Friday, October 26, 2007

going home

I was gone for 25 days. Almost totally abandoning every single work back home. I have not computed the total amount I have spent, I’m quite afraid of doing so. For 25 days, a lot of places were seen, been to, a lot of things were done. A lot of questions asked, a lot of answers, a lot of puzzles solved and a lot created. 

From London to the south of France, to the old central Italy, to lower Germany, to the capital of the land below sea level and to the city of lights, one can reflect what we don’t have back home and yes, what we do have that they don’t anymore. As a friend would say, “Manila is like London a hundred years ago,” and another,  “there are no fishes anymore in the mediterranean.” 

Comes with development is the fact that something has to be lost. Comes with urbanization is the rape of what has been fertile and natural. Europe is a perfect example. But yes, the sensibility to preserve the salvageable (natural and most especially, man-made) is strongly felt and encouraged. It is with utmost efforts that these places or what is left of it, be preserved. Something that needs a lot of support back home. 

One thing also that was most disturbing was the treatment of our kind abroad- treatment from the ones coming from the arian race and from our own kind. Yes, it is possible that a Filipino can actually go to such region just as a tourist if one perseveres and yes, it is possible that to some of us, it is still better to work in the country of our birth, regardless. It was in my train ride to Amsterdam coming from Munich that I strongly felt the discrimination. I was with a Korean whom I met in the train when we were stopped by border officials to check our passports. We were on our way to get coffee at the first class canteen. It took them ten seconds to check the Korean’s passport and mine for ten minutes and only after a series of questions, they gave me my passport. The inevitable question coming from the Korean asking what’s wrong right after was asked. I know the answer but it was very painful to explain. Brings me back to the questions asked in London, “Saang hospital ka?” “May balak kang mag-TNT dito no?” “Di talaga, nagbabakasyon ka lang?” My friend in Italy suffered the same, being a student in music. Stereotyped by stereotypes.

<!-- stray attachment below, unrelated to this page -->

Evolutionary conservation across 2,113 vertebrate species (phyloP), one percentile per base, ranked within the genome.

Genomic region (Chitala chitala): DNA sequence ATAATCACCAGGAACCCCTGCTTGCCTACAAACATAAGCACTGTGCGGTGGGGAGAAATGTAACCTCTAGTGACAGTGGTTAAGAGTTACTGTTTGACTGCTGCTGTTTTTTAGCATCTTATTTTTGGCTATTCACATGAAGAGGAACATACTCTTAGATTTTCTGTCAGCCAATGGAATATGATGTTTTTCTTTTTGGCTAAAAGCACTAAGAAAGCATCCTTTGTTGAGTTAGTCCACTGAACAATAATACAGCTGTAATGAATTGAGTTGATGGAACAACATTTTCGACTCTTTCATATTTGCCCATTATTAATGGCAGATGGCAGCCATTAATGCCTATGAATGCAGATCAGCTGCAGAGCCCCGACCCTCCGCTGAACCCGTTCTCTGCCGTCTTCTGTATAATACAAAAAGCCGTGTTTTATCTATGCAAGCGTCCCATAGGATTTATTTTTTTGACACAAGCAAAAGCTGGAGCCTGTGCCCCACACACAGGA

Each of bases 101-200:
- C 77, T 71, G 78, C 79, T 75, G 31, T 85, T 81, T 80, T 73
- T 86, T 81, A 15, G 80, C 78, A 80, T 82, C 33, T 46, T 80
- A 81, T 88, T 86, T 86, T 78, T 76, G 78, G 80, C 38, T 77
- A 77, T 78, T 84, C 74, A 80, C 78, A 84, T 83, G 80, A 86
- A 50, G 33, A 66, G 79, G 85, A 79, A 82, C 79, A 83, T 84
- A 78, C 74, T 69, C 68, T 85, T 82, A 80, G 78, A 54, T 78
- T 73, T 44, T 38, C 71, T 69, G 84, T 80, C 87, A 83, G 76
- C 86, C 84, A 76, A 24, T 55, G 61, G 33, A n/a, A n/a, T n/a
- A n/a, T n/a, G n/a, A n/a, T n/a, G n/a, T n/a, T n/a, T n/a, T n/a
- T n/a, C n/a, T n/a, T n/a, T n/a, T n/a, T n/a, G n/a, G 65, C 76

On the other side of things, I want to ask why am I born in my country? Having to carry the green passport with all the disadvantages that go with it. Why am I born to a country where my concept of money can actually be translated to just pence and pennies? Why am I born to a country which can boast of almost nothing to the field where I am working? And I actually don’t know the answer. Or maybe we can rephrase the questions into statements- I can be proud of my passport regardless. I can earn more than these people earning in pounds and euros if I try harder. I can work where I am most familiar with, with what we already have. 

It is easy saying it actually. Well, its easier saying it now than before. 


sky said...

"When you travel, your first discovery is that you do not exist"

--Elizabeth Hardwick

decorator said...

cant help but agree sky...

Apol, La Pomme said...

Naku I can spend an entire weekend discussing this with you! One of my own painful realizations was how, when I was in the Philippines, I had almost totally blinded myself to the fact that it is people who can do things like earn money enough to take their vacations abroad that are actually in the minority. Parang ang liit-liit pala ng mundo natin diyan, tayo-tayo lang, hindi tayo nakikihalubilo sa ibang klase ng tao. Kaya tayo naso-shock when we go out of our country alone, without those like us, and so finally encounter the majority na maga-abroad at baka pa magt-TNT kasi kailangan kumain. Sorry. Angst! :)

decorator said...

before naman i left, somehow, i had that idea na marami talaga gusto lumabas para dyan na manirahan. may mga kakilala din ako na nag-tnt na rin. it is very sad actually.